• (5.0) 6 reviews
  • MSRP: $27,800–$32,250
  • Body Style: Sedan
  • Combined MPG: 46-52
  • Engine: 176-hp, 2.5-liter I-4 (regular gas)
  • Drivetrain: Front-wheel Drive
  • Transmission: 2-speed CVT w/OD
2018 Toyota Camry Hybrid

Our Take on the Latest Model 2018 Toyota Camry Hybrid

What We Don't Like

  • Inconsistent materials quality in lower trims
  • Price premium over gas-only models
  • No Android Auto or Apple CarPlay
  • Lower fuel-economy ratings for higher trims
  • Lane keep assist doesn't center the car in its lane
  • Glossy bezel around touchscreen is too reflective

Notable Features

  • Redesigned for 2018
  • 2.5-liter four-cylinder gas engine, electric motors
  • 208 hp total system output
  • LE rated at 52 mpg combined
  • New exterior and interior styling
  • 15.1 cubic feet of cargo room

2018 Toyota Camry Hybrid Reviews

Cars.com Expert Reviews

The Verdict

The Camry Hybrid offers hybrid fuel economy without compromise, matching the gas model in comfort and cargo room while also offering an efficient, responsive powertrain.

Versus the competition

A big boost in fuel economy for 2018 gives the Camry Hybrid a leg up on much of the competition.

The 2018 Toyota Camry got a much-needed, comprehensive redesign (see the review), and those changes carry over to the Camry Hybrid.  

In addition to welcome new styling and better chassis dynamics, the Camry Hybrid also boasts much better fuel economy. Figures vary by trim level: The LE (the trim level I tested) has EPA-estimated mileage of 51/53/52 mpg city/highway/combined. That combined figure is a 30 percent improvement over the 2017's 42/38/40 mpg rating. SE and XLE models get a 21 percent improvement for 2018: 44/47/46 mpg versus 40/37/38. Compare the 2018 Camry Hybrid with last year's model here.

Needless to say, the Hybrid's mileage dwarfs the regular Camry, which at its best is rated 34 mpg combined with the four-cylinder and 26 mpg with the V-6. Of course, the higher mileage comes at a higher price — $3,800 more than the gas version when comparing the base, LE trims.

Cargo room has grown for 2018, as the battery has moved from the trunk area to a new home under the rear seats. That gives the Hybrid cargo capacity identical to the gas Camry: 15.1 cubic feet.


Like most Toyotas, the Camry Hybrid offers excellent value on the safety side, with standard adaptive cruise control, lane keep assist, and forward collision warning with automatic emergency braking. The LE's interior, however, isn't as easy to swallow at $30,000-plus as it is closer to the mid-$20,000s.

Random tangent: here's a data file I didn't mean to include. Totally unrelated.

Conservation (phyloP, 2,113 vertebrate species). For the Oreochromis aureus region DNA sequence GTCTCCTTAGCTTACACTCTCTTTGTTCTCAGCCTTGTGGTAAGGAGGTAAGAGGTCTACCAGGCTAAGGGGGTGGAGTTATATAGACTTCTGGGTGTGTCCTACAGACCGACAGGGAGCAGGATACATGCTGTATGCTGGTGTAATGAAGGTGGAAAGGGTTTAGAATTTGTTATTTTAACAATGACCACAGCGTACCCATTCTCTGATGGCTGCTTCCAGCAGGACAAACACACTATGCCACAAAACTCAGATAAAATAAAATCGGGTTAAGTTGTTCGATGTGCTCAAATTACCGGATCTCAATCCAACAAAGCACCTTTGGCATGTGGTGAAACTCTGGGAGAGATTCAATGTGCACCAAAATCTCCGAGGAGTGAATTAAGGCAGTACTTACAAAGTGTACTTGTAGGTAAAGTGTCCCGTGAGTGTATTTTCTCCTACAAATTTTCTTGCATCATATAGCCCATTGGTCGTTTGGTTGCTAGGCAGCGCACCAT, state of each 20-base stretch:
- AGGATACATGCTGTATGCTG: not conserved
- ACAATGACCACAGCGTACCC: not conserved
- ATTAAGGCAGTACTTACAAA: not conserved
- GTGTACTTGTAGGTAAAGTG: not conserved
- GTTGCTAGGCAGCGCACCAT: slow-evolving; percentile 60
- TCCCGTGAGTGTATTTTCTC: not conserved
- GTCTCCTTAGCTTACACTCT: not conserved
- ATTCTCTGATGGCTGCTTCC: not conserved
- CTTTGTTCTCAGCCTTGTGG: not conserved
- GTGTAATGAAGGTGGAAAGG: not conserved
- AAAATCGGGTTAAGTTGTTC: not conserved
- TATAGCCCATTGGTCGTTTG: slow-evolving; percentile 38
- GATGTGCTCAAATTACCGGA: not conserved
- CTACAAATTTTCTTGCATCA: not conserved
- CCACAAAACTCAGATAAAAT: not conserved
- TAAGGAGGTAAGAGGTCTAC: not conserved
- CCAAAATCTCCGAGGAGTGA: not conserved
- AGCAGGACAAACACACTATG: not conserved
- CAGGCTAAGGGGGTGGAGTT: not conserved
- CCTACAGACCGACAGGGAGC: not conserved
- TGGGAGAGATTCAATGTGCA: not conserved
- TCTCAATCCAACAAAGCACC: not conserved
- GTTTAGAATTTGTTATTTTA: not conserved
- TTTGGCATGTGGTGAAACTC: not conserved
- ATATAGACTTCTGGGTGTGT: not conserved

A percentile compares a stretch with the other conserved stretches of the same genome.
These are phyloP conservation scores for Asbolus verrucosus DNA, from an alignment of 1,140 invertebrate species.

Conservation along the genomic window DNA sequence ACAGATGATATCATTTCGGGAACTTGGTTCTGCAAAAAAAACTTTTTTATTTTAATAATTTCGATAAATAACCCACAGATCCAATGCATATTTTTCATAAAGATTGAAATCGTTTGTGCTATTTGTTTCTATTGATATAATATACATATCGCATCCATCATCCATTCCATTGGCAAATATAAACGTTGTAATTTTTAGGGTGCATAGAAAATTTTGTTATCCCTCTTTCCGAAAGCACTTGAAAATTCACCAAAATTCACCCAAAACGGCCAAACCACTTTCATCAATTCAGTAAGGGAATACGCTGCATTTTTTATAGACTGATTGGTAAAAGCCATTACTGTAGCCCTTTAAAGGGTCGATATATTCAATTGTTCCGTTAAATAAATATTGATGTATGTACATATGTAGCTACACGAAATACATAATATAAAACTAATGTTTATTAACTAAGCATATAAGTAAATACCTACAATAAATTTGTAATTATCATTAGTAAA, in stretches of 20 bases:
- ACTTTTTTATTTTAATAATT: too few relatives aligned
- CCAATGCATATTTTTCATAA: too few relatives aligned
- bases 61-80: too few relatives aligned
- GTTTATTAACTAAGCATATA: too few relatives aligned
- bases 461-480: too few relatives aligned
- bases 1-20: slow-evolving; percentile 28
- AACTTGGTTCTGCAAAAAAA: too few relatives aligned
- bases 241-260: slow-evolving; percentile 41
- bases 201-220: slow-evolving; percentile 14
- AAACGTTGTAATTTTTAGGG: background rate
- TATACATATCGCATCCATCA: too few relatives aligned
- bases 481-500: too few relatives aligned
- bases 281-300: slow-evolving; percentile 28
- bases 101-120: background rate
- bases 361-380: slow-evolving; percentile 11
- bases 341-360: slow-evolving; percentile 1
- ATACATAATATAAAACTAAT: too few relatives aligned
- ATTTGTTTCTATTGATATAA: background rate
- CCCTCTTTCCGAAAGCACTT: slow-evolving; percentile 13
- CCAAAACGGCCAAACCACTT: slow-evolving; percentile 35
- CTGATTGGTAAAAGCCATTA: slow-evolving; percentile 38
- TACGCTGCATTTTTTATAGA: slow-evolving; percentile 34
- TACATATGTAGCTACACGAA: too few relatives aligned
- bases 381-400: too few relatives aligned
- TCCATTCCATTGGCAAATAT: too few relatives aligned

All around, the Camry Hybrid is a solid mid-size sedan: It drives well, offers a good amount of standard equipment (especially on the safety front) and is much more stylish than before. And when it comes to fuel economy, the LE stands on its own in its class; its only real fuel economy rivals are vehicles like the Prius and Ioniq — dedicated hybrids that don't drive as well.

Competition for the lower-mileage trim levels comes from a wide slate of mid-size hybrids, however, including the Chevrolet Malibu Hybrid, Ford Fusion Hybrid and Honda Accord Hybrid, all of which have estimated combined mileage in the 40s. Compare the Camry Hybrid with those models here. The Camry Hybrid's closest competitor, the 2017 Honda Accord Hybrid (48 mpg combined), is awaiting its own update: The redesigned 2018 Honda Accord Hybrid will debut early next year, likely with improved mileage of its own.

Consumer Reviews


Average based on 6 reviews

Write a Review

Our third hybrid to own

by Bob W. K. from Greensburg, PA on November 16, 2017

Car is so comfortable, smooth ride, feel safe and it is so easy on gas. Many new features, auto brights, auto parking brake, heads up feature so no looking down to see speed.

Read All Consumer Reviews

3 Trims Available

Photo of undefined
Wondering which configuration is right for you?
Our 2018 Toyota Camry Hybrid trim comparison will help you decide.

2018 Toyota Camry Hybrid Safety Ratings

Crash-Test Reports

Service & Repair

Estimated Service & Repair cost: $1,400 per year.

Save on maintenance costs and do your own repairs.

Warranty Coverage





Roadside Assistance Coverage


Free Scheduled Maintenance


What you should get in your warranty can be confusing. Make sure you are informed.

Learn More About Warranties

Warranties Explained


Often called a basic warranty or new-vehicle warranty, a bumper-to-bumper policy covers components like air conditioning, audio systems, vehicle sensors, fuel systems and major electrical components. Most policies exclude regular maintenance like fluid top offs and oil changes, but a few brands have separate free-maintenance provisions, and those that do offer them is slowly rising. Bumper-to-bumper warranties typically expire faster than powertrain warranties.


Don't be misled a 10-year or 100,000-mile powertrain warranty doesn't promise a decade of free repairs for your car. It typically covers just the engine and transmission, along with any other moving parts that lead to the wheels, like the driveshaft and constant velocity joints. Some automakers also bundle seat belts and airbags into their powertrain warranties. With a few exceptions, powertrain warranties don't cover regular maintenance like engine tuneups and tire rotations.

Roadside Assistance

Some automakers include roadside assistance with their bumper-to-bumper or powertrain warranties, while others have separate policies. These programs cover anything from flat-tire changes and locksmith services to jump-starts and towing. Few reimburse incidental costs like motel rooms (if you have to wait for repairs).

Free Scheduled Maintenance

Some automakers include free scheduled maintenance for items such as oil changes, air filters and tire rotations. Some include consumables including brake pads and windshield wipers; others do not. They are typically for the first couple of years of ownership of a new car.

Other Years